All drugs included in the mentioned anticholinergic burden tools were compiled and classified according to the Anatomical Therapeutic Chemical (ATC) classification.

2.2. Pharmacological Databases

Drugs identified in the included anticholinergic burden tools were then searched in four different pharmacological databases—DrugBank Online; International Union of Basic and Clinical Pharmacology (IUPHAR)/British Pharmacological Society (BPS) Guide to PHARMACOLOGY; Inxight Drugs; and the Psychoactive Drug Screening Program Ki database—to assess the evidence about the potential antagonism of the muscarinic receptors of each drug.
We assessed the interaction of all drugs included in anticholinergic burden tools with muscarinic receptors, which are defined as follows: muscarinic acetylcholine receptor (no specific subtype); muscarinic acetylcholine receptor M1; muscarinic acetylcholine receptor M2; muscarinic acetylcholine receptor M3; muscarinic acetylcholine receptor M4; and muscarinic acetylcholine receptor M5. Priority was always given to the data that discriminated binding for each of the receptor’s subtypes. However, when the only information available was the family of muscarinic receptors, that was the data considered.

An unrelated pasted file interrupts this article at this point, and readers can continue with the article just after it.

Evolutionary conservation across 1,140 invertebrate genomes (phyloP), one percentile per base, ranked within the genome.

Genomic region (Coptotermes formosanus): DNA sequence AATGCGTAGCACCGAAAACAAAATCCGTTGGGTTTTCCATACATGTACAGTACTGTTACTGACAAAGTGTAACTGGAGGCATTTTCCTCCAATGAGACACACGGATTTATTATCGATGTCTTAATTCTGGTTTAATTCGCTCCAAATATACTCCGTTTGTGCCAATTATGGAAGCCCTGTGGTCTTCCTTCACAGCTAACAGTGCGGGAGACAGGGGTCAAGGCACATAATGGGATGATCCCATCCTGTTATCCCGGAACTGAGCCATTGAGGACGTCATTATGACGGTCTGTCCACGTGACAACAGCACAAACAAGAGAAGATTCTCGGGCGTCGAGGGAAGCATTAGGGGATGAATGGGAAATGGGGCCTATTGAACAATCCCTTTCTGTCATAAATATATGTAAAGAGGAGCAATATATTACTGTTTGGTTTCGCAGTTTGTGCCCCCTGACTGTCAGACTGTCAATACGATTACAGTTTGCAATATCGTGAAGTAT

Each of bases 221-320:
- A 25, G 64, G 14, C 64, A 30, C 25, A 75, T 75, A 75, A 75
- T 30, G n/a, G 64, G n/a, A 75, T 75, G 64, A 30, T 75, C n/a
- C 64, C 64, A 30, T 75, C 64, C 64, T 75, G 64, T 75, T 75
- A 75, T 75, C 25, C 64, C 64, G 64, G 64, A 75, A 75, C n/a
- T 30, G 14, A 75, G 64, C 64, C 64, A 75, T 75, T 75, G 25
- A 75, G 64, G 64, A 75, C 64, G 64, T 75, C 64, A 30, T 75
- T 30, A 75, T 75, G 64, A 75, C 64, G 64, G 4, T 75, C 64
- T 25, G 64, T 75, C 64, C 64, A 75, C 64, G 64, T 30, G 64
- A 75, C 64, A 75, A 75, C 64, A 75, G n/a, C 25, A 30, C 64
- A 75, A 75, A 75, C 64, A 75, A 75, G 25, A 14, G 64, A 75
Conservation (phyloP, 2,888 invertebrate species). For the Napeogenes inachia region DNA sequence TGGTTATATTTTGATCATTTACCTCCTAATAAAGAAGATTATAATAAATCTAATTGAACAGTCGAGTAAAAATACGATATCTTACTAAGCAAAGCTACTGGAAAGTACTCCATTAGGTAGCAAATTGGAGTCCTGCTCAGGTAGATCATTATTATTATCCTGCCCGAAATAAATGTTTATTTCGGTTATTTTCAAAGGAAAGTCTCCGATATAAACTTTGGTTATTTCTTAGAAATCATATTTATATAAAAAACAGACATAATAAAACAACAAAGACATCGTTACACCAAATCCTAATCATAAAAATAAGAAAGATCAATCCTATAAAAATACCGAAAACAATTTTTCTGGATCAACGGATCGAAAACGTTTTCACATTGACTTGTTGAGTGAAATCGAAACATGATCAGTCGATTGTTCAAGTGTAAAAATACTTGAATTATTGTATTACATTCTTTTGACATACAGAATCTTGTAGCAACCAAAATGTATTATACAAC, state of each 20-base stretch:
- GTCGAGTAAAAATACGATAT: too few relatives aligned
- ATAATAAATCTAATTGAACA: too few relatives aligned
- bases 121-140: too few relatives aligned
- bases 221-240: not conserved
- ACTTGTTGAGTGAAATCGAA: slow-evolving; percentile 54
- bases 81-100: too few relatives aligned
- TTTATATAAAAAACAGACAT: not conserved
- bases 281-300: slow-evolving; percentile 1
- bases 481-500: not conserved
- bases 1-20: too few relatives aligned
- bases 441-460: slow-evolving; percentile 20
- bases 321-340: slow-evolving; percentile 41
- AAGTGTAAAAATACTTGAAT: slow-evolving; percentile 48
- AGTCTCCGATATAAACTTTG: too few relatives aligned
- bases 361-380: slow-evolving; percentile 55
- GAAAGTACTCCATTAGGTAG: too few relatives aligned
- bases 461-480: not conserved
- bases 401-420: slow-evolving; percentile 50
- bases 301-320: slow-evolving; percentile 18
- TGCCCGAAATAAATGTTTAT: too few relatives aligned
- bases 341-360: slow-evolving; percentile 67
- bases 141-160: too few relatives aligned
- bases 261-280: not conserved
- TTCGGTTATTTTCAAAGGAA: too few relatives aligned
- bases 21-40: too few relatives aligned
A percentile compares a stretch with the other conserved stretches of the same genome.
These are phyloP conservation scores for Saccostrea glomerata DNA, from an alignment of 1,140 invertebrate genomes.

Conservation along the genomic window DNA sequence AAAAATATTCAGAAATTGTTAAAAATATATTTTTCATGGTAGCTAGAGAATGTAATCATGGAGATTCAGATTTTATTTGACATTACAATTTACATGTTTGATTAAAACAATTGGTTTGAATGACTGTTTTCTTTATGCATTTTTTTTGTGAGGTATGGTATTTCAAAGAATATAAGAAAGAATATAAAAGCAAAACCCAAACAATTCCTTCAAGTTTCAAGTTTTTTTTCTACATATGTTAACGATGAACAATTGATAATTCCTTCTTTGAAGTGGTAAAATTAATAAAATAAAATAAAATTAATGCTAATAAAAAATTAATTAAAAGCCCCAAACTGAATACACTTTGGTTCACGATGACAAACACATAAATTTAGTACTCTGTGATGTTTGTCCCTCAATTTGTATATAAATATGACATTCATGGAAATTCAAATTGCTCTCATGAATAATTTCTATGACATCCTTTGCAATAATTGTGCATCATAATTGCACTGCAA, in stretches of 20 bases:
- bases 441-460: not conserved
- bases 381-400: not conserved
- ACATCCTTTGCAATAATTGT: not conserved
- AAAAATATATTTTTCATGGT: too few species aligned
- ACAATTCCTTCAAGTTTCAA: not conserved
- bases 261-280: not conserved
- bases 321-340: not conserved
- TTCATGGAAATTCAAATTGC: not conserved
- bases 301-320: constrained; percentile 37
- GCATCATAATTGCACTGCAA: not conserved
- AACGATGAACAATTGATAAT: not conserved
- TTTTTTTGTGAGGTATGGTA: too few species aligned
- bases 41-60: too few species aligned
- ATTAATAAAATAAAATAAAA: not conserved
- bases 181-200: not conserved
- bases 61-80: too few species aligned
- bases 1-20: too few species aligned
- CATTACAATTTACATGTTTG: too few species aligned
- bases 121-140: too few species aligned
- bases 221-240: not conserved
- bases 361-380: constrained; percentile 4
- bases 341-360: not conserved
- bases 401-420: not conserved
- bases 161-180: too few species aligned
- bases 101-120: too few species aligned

2.2.1. DrugBank Online

DrugBank Online ( accessed on 15 June 2022) is a comprehensive, free-to-access, online database that includes information about drugs and drug targets. It is based on bioinformatics and chemoinformatics principles, and it compiles detailed information about drugs (in particular their chemical structures, pharmacological characteristics, and pharmaceutical aspects) and their pharmacological targets (specifically their sequences, structures, and signaling pathways) [22].